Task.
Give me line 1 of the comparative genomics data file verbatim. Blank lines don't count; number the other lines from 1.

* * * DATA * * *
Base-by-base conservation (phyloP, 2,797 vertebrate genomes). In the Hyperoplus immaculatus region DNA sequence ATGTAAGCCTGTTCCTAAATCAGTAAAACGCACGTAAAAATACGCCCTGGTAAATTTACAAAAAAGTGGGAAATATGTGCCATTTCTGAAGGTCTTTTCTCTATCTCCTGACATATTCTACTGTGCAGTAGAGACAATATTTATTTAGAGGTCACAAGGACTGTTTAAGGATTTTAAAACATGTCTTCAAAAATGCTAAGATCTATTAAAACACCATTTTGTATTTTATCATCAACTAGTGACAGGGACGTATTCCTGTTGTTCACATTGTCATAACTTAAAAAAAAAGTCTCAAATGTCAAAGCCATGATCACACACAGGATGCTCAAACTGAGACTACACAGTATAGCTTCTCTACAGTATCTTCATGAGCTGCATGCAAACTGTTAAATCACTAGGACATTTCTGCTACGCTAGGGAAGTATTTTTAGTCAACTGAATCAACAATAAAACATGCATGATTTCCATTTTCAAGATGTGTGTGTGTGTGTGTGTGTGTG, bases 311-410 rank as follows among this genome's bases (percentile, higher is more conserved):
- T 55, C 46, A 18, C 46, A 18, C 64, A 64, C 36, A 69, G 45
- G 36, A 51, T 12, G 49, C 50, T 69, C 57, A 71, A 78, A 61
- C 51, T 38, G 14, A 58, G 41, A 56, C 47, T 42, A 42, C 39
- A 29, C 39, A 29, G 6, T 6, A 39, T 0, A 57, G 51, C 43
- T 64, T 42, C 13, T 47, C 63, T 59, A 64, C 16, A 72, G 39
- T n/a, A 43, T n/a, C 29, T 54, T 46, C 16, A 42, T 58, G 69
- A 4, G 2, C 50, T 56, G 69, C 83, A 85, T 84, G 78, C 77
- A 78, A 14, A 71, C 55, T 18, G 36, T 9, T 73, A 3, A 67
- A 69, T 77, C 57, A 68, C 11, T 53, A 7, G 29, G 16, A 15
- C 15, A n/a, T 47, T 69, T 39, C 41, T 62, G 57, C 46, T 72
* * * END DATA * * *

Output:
Base-by-base conservation (phyloP, 2,797 vertebrate genomes). In the Hyperoplus immaculatus region DNA sequence ATGTAAGCCTGTTCCTAAATCAGTAAAACGCACGTAAAAATACGCCCTGGTAAATTTACAAAAAAGTGGGAAATATGTGCCATTTCTGAAGGTCTTTTCTCTATCTCCTGACATATTCTACTGTGCAGTAGAGACAATATTTATTTAGAGGTCACAAGGACTGTTTAAGGATTTTAAAACATGTCTTCAAAAATGCTAAGATCTATTAAAACACCATTTTGTATTTTATCATCAACTAGTGACAGGGACGTATTCCTGTTGTTCACATTGTCATAACTTAAAAAAAAAGTCTCAAATGTCAAAGCCATGATCACACACAGGATGCTCAAACTGAGACTACACAGTATAGCTTCTCTACAGTATCTTCATGAGCTGCATGCAAACTGTTAAATCACTAGGACATTTCTGCTACGCTAGGGAAGTATTTTTAGTCAACTGAATCAACAATAAAACATGCATGATTTCCATTTTCAAGATGTGTGTGTGTGTGTGTGTGTGTG, bases 311-410 rank as follows among this genome's bases (percentile, higher is more conserved):